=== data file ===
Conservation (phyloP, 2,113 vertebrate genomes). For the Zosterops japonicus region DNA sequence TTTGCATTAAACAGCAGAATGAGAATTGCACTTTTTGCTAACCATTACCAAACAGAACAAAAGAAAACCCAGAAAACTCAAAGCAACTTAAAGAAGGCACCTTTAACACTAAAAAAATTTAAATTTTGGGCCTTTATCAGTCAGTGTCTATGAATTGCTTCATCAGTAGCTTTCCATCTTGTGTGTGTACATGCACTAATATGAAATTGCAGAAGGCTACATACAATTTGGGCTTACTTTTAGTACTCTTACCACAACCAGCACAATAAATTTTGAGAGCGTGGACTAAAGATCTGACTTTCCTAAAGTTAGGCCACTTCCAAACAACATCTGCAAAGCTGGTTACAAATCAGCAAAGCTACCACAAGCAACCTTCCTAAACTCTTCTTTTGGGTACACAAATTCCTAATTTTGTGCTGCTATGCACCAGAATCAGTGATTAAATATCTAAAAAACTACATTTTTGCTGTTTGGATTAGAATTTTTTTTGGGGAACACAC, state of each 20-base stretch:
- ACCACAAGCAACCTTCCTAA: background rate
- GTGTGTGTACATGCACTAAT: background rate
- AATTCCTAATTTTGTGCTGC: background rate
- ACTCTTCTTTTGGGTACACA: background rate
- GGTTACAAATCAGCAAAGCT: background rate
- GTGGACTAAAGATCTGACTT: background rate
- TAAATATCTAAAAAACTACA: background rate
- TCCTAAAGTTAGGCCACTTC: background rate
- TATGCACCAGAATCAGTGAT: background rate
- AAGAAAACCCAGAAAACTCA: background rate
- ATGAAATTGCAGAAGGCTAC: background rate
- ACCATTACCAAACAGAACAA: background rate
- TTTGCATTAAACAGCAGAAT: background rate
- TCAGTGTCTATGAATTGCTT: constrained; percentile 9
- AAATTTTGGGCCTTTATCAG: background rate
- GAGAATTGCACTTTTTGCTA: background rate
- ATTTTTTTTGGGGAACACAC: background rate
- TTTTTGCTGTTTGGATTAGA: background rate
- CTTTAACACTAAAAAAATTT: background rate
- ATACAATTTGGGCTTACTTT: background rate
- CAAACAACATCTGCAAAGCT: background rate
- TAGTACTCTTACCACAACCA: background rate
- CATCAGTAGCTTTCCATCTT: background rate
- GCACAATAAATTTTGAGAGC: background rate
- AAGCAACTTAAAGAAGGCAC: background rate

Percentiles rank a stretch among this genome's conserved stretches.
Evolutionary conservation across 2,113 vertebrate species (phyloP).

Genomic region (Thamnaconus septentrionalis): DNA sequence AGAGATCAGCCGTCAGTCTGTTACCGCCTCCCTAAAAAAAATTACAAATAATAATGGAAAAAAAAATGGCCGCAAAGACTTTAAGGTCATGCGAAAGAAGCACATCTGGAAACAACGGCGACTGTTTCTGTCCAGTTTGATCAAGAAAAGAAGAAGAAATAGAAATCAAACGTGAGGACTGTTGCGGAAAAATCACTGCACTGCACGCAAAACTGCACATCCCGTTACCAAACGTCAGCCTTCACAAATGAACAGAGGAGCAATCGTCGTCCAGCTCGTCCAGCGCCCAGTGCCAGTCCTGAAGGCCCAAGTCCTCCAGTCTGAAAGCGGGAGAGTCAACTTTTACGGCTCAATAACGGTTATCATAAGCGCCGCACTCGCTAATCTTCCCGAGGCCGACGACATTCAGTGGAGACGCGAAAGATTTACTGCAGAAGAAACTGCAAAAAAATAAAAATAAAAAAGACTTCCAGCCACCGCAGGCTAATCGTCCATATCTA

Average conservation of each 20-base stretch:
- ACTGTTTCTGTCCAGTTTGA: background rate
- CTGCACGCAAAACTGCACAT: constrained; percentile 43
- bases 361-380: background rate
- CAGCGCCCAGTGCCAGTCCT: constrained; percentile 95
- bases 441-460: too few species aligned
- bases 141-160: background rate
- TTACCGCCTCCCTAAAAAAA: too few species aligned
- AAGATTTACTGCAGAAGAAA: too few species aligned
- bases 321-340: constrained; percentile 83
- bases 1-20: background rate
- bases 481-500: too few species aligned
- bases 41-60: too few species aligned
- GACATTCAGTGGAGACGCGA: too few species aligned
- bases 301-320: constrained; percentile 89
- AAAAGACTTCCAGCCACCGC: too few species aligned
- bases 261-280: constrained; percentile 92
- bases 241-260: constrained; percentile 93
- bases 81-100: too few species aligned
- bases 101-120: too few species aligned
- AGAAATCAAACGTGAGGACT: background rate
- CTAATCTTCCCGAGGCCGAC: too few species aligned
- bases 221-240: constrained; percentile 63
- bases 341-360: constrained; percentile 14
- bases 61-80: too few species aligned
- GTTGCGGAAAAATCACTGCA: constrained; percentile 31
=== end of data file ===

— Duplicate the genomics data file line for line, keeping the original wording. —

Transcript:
Conservation (phyloP, 2,113 vertebrate genomes). For the Zosterops japonicus region DNA sequence TTTGCATTAAACAGCAGAATGAGAATTGCACTTTTTGCTAACCATTACCAAACAGAACAAAAGAAAACCCAGAAAACTCAAAGCAACTTAAAGAAGGCACCTTTAACACTAAAAAAATTTAAATTTTGGGCCTTTATCAGTCAGTGTCTATGAATTGCTTCATCAGTAGCTTTCCATCTTGTGTGTGTACATGCACTAATATGAAATTGCAGAAGGCTACATACAATTTGGGCTTACTTTTAGTACTCTTACCACAACCAGCACAATAAATTTTGAGAGCGTGGACTAAAGATCTGACTTTCCTAAAGTTAGGCCACTTCCAAACAACATCTGCAAAGCTGGTTACAAATCAGCAAAGCTACCACAAGCAACCTTCCTAAACTCTTCTTTTGGGTACACAAATTCCTAATTTTGTGCTGCTATGCACCAGAATCAGTGATTAAATATCTAAAAAACTACATTTTTGCTGTTTGGATTAGAATTTTTTTTGGGGAACACAC, state of each 20-base stretch:
- ACCACAAGCAACCTTCCTAA: background rate
- GTGTGTGTACATGCACTAAT: background rate
- AATTCCTAATTTTGTGCTGC: background rate
- ACTCTTCTTTTGGGTACACA: background rate
- GGTTACAAATCAGCAAAGCT: background rate
- GTGGACTAAAGATCTGACTT: background rate
- TAAATATCTAAAAAACTACA: background rate
- TCCTAAAGTTAGGCCACTTC: background rate
- TATGCACCAGAATCAGTGAT: background rate
- AAGAAAACCCAGAAAACTCA: background rate
- ATGAAATTGCAGAAGGCTAC: background rate
- ACCATTACCAAACAGAACAA: background rate
- TTTGCATTAAACAGCAGAAT: background rate
- TCAGTGTCTATGAATTGCTT: constrained; percentile 9
- AAATTTTGGGCCTTTATCAG: background rate
- GAGAATTGCACTTTTTGCTA: background rate
- ATTTTTTTTGGGGAACACAC: background rate
- TTTTTGCTGTTTGGATTAGA: background rate
- CTTTAACACTAAAAAAATTT: background rate
- ATACAATTTGGGCTTACTTT: background rate
- CAAACAACATCTGCAAAGCT: background rate
- TAGTACTCTTACCACAACCA: background rate
- CATCAGTAGCTTTCCATCTT: background rate
- GCACAATAAATTTTGAGAGC: background rate
- AAGCAACTTAAAGAAGGCAC: background rate

Percentiles rank a stretch among this genome's conserved stretches.
Evolutionary conservation across 2,113 vertebrate species (phyloP).

Genomic region (Thamnaconus septentrionalis): DNA sequence AGAGATCAGCCGTCAGTCTGTTACCGCCTCCCTAAAAAAAATTACAAATAATAATGGAAAAAAAAATGGCCGCAAAGACTTTAAGGTCATGCGAAAGAAGCACATCTGGAAACAACGGCGACTGTTTCTGTCCAGTTTGATCAAGAAAAGAAGAAGAAATAGAAATCAAACGTGAGGACTGTTGCGGAAAAATCACTGCACTGCACGCAAAACTGCACATCCCGTTACCAAACGTCAGCCTTCACAAATGAACAGAGGAGCAATCGTCGTCCAGCTCGTCCAGCGCCCAGTGCCAGTCCTGAAGGCCCAAGTCCTCCAGTCTGAAAGCGGGAGAGTCAACTTTTACGGCTCAATAACGGTTATCATAAGCGCCGCACTCGCTAATCTTCCCGAGGCCGACGACATTCAGTGGAGACGCGAAAGATTTACTGCAGAAGAAACTGCAAAAAAATAAAAATAAAAAAGACTTCCAGCCACCGCAGGCTAATCGTCCATATCTA

Average conservation of each 20-base stretch:
- ACTGTTTCTGTCCAGTTTGA: background rate
- CTGCACGCAAAACTGCACAT: constrained; percentile 43
- bases 361-380: background rate
- CAGCGCCCAGTGCCAGTCCT: constrained; percentile 95
- bases 441-460: too few species aligned
- bases 141-160: background rate
- TTACCGCCTCCCTAAAAAAA: too few species aligned
- AAGATTTACTGCAGAAGAAA: too few species aligned
- bases 321-340: constrained; percentile 83
- bases 1-20: background rate
- bases 481-500: too few species aligned
- bases 41-60: too few species aligned
- GACATTCAGTGGAGACGCGA: too few species aligned
- bases 301-320: constrained; percentile 89
- AAAAGACTTCCAGCCACCGC: too few species aligned
- bases 261-280: constrained; percentile 92
- bases 241-260: constrained; percentile 93
- bases 81-100: too few species aligned
- bases 101-120: too few species aligned
- AGAAATCAAACGTGAGGACT: background rate
- CTAATCTTCCCGAGGCCGAC: too few species aligned
- bases 221-240: constrained; percentile 63
- bases 341-360: constrained; percentile 14
- bases 61-80: too few species aligned
- GTTGCGGAAAAATCACTGCA: constrained; percentile 31